Friday, March 20, 2009
The Japanese toilet and other ruminations on an unmentionable topic
Earlier this week, I read a long excerpt from Dogen's Shobogenzo in "Eat, Sleep, Sit: My Year at Japan's Most Rigorous Zen Temple." It was about how to use the toilet. This chapter is nine pages long, and can be read in its entirety here (chapter seven).
The level of detail on how to conduct yourself before, after, and during one's cleansing of the body and eliminating waste products is mind boggling. I thought to myself that I'd have a hell of a time if I were to follow these instructions. I would probably pee in my pants before I got to the toilet, or I'd be so flustered that I might do so simply out of anxiety. Don't get me wrong. I don't make it a habit of messing myself. I haven't since I was younger than five, maybe even much younger. But I can go to the bathroom pretty much any time that I want, and I don't have many rituals I must perform.
This evening, a friend and I discovered what is called the "Super Toilet." Here's a video of a man showing us a low-end model of the Japanese toilet (and yes, he uses it, but he's very polite):
In many Japanese public rest rooms for women, there is a recording of the sound of flushing toilets. Evidentally, women are very uncomfortable about anyone hearing them do their business, so they would repeatedly flush the toilet to drown out any offending sounds. I wonder why they don't just pipe in loud music instead.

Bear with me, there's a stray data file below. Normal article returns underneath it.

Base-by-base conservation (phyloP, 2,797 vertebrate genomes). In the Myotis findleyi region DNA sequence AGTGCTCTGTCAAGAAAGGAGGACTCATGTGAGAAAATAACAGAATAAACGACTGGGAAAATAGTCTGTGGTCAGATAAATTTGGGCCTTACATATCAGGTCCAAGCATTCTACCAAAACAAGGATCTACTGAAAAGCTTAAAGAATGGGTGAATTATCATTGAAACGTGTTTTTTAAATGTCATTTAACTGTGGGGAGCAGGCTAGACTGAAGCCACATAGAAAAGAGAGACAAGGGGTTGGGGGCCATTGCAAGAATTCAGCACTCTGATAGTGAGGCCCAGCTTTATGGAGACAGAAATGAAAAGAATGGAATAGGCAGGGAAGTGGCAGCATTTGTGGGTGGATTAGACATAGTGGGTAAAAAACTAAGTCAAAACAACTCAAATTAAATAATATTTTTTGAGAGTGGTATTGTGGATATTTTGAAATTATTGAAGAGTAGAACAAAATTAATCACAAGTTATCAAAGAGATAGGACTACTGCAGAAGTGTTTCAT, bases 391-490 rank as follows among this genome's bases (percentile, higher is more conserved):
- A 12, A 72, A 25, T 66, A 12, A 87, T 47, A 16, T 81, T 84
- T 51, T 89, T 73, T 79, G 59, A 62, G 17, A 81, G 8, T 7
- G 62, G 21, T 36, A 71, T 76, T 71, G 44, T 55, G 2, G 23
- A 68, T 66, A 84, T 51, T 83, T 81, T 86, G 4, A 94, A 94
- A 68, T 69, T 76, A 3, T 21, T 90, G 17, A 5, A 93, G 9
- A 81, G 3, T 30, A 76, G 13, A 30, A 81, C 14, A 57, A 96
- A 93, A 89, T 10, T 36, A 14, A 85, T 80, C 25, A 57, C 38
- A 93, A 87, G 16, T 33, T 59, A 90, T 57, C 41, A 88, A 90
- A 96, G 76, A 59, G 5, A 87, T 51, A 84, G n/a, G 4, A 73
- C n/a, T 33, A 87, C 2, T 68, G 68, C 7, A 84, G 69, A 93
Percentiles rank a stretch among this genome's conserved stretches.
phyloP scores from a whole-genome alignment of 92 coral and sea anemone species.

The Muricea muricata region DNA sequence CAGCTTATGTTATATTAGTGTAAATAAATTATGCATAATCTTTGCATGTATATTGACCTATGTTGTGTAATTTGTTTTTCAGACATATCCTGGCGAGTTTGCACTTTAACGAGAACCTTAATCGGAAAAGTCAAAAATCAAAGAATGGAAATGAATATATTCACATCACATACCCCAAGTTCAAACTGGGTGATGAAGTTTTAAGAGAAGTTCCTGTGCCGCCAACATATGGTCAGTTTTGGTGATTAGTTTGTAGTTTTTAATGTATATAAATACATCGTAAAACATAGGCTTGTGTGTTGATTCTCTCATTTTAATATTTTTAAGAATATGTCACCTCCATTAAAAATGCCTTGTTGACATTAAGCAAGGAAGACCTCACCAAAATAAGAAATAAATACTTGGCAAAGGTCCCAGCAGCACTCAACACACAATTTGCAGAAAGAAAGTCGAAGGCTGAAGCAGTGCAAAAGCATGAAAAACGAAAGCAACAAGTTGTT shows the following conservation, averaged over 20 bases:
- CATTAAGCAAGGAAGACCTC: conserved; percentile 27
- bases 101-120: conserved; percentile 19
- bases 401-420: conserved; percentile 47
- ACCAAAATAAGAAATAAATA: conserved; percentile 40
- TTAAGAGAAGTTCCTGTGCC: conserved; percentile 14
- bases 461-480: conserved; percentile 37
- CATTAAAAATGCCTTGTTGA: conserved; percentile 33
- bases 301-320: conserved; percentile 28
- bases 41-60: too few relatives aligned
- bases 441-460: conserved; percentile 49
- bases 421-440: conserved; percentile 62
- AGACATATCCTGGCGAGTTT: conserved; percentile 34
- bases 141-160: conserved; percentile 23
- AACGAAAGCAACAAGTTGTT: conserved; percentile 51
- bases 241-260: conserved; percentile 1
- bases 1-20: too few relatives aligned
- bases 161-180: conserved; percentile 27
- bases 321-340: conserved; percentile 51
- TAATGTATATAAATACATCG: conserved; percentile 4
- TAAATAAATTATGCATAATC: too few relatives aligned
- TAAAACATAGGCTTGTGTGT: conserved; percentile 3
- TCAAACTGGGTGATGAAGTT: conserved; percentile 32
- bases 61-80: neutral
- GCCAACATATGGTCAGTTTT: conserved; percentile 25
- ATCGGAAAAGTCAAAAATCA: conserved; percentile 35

The top of the line Japanese toilets do an amazing array of things: They lift the lid if you are facing away. They lift the lid and the seat if you're facing forward. They have heated seats, air-conditioned seats, and some have air-conditioning for the whole room. They are also bidets, and most have built-in blow dryers. Some even play music!
The company that is the world leader in the manufacture and design of these toilets is Toto. This Japanese website is in Japanese, of course, but you'll get an idea of just how intense the technology is, as opposed to the typical American toilet, which seems downright barbaric in comparison.
I noticed, at first, that I thought "those Japanese sure are crazy." Every society has its own craziness. The Japanese are a bit obsessed with poop. One can buy books about how to divine your future by looking in the toilet bowl (sort of like tea leaves). But, you can also buy books about how to assess your health by looking at the same thing. That makes sense to me. In America, our neurosis is the polar opposite. We want to pretend that this bodily function doesn't even exist. Notice how I didn't use the word "defecate" once in this post. Yes, I just did, but only after noticing how I was tiptoe-ing around it.
My grandparents were somewhat obsessed with poop. When I stayed with them, my grandmother would ask me every day at 9:00am, "Did you do you duty yet?" She may have been saying "doody", but I'm pretty sure she wasn't. Either way, it felt the same. In her mind, one should do one's duty every day at the same time. If not, it was prunes, wheat germ, or enemas. I lied and hoped she wouldn't check.
Now, I have an ordinary toilet with a seat that is loose. It is nearly impossible to clean properly. I'm hankering for a modern toilet, but those Japanese models cost nearly two thousand dollars for an entry-level model. Interestingly, in Japan, they cost 200-500 dollars. More people in Japan have these than they do personal computers. Surprised? I was!
Photo note: For more great signs, go to this Flickr group, "Signs of the Times."